Children residing in the Democratic Republic of Congo, or DRC, who had previously been infected with measles were more likely to develop acute infectious disease symptoms years later compared with children who were never infected, according to research published in the Journal of the Pediatric Infectious Diseases Society. The findings suggest that children who experience “postmeasles immunosuppression” are more susceptible to other infectious diseases in the future, researchers said.
“While additional studies are needed to understand the underlying biologic mechanism, children who have been infected with measles may be more likely to experience fever for 2 years or more following infection compared with children who remained measles-free,” Hayley R. Ashbaugh, DVM, MPH, PhD, a former student in the University of California, Los Angeles Fielding School of Public Health, and a current employee of the Defense Health Agency’s Armed Forces Health Surveillance Branch, told Infectious Diseases in Children. “If measles infection within the past couple years might make Congolese children more vulnerable to other infectious diseases, this further emphasizes the importance of vaccination and prevention efforts against this significant disease.”
In their study, Ashbaugh and colleagues included 2,350 children whose mothers completed the 2013-2014 DRC Demographic and Health Survey. All children were aged 9 to 59 months. Measles infection was confirmed through maternal recall and dried-blood-spot analysis. The researchers evaluated the relationship between past measles infection and subsequent episodes of fever, cough and diarrhea, as well as the length of time between them.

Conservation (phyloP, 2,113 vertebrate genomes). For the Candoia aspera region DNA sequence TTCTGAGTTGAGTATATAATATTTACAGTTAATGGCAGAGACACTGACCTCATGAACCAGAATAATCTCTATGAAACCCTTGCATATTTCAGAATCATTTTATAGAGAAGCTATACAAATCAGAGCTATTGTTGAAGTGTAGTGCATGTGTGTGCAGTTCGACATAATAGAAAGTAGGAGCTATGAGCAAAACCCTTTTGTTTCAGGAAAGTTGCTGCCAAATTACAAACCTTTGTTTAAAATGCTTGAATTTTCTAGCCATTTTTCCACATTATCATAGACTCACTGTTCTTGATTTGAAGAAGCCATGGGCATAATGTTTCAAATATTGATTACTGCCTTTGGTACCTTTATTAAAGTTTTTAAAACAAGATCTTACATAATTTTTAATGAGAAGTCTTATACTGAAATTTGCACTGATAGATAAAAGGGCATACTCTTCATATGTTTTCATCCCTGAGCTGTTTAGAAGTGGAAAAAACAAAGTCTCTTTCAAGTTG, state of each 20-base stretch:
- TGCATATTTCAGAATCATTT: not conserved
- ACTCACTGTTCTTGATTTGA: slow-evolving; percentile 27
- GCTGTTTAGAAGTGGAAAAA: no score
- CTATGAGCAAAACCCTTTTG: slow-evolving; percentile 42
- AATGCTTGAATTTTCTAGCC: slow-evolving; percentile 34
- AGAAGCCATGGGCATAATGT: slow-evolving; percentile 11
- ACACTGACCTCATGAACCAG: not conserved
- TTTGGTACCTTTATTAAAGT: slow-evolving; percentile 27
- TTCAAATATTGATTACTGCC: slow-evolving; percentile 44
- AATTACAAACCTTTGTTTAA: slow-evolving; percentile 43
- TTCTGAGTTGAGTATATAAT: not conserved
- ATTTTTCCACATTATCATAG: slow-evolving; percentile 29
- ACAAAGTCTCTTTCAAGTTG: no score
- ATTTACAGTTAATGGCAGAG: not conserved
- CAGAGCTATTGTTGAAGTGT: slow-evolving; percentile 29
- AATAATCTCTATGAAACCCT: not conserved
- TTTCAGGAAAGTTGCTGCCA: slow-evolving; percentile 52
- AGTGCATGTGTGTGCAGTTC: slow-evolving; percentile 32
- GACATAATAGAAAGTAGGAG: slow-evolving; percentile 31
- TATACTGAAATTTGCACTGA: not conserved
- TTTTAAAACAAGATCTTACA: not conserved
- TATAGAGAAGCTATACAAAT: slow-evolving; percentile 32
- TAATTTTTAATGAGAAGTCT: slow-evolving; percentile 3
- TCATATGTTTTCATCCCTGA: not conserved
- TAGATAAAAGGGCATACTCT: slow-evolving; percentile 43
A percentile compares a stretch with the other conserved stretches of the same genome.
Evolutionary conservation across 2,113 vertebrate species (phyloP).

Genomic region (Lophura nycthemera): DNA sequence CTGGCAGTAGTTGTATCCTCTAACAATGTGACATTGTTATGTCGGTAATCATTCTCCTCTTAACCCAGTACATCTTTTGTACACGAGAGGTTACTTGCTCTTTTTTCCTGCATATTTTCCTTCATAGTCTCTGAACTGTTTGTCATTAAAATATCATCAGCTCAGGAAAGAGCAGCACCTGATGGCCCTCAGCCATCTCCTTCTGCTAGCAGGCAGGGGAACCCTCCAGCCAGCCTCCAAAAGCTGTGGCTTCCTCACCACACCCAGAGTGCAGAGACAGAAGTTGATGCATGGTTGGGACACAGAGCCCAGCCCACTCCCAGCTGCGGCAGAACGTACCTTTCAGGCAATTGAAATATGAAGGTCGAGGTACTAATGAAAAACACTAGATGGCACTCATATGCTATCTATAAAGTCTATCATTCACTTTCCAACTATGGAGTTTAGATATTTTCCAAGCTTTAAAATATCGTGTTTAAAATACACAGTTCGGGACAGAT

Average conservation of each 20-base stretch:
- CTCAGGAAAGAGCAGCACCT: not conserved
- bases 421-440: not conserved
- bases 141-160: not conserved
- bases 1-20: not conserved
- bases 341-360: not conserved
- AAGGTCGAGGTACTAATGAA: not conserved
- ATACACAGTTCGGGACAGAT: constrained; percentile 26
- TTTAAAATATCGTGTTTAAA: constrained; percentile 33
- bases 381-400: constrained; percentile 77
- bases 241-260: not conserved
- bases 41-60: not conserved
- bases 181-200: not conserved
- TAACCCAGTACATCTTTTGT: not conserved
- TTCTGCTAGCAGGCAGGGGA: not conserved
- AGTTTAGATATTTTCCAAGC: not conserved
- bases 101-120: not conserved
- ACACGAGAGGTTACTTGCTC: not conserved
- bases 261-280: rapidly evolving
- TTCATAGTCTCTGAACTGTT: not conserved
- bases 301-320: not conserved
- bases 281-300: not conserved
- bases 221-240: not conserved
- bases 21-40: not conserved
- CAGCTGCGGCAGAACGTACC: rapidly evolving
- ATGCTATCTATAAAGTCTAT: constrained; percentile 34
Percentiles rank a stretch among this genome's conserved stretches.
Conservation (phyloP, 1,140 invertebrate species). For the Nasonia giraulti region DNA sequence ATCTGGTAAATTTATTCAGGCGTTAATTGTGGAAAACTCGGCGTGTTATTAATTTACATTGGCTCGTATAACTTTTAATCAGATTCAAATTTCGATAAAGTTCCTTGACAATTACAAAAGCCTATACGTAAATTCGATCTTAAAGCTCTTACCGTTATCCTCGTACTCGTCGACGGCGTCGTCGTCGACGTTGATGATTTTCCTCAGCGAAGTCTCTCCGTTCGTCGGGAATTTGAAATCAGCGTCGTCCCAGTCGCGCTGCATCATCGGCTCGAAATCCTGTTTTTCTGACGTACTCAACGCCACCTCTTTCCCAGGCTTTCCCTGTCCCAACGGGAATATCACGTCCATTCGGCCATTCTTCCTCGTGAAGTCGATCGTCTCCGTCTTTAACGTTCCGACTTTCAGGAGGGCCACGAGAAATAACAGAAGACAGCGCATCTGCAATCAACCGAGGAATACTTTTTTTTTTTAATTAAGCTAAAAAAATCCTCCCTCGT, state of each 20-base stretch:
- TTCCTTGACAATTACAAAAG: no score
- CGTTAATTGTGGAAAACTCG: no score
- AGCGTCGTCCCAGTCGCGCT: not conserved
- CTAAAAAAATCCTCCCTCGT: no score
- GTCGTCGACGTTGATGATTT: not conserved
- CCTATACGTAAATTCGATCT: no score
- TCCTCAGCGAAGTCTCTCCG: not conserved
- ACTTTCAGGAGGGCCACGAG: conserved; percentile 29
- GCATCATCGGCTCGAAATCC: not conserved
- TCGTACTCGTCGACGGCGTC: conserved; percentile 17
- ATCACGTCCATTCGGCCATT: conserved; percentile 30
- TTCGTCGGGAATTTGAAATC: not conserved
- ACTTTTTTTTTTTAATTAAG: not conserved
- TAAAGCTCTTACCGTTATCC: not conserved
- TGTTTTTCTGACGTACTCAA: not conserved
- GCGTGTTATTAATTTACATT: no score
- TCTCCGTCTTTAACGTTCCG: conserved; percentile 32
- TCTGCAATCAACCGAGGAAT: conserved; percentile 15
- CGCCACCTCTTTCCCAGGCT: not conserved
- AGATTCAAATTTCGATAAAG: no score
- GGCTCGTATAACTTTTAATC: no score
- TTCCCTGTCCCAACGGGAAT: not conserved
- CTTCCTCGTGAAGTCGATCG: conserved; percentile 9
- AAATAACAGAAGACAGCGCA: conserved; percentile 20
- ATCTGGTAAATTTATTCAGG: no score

Of the 177 children who had a date of measles infection and met inclusion criteria, the median time since disease was 14.8 months. According to the researchers, children with a history of measles were nearly two times more likely to have had a fever in the previous 2 weeks compared with children who were not infected (OR = 1.8; 95% 1.25-2.6). When children were vaccinated against the measles, they were less likely to develop certain clinical markers of acute infectious diseases, including fever, diarrhea and a combination of all three outcomes.
“This study focused only on children in the DRC who were younger than age 5 years, but other studies that are lab-based or that have examined measles-infected children from wealthy countries suggest that measles infection induces prolonged immune suppression,” Ashbaugh said. “Continued research is needed to determine what this might mean for children in the United States, but studies done so far underscore the serious nature of the disease and the importance of measles prevention through vaccination.” – by Katherine Bortz
Editor’s Note: The views expressed here are the authors’ alone and do not reflect the official policy or position of the Department of the Army, Department of Defense or the U.S. government.
Disclosures: The authors report no relevant financial disclosures.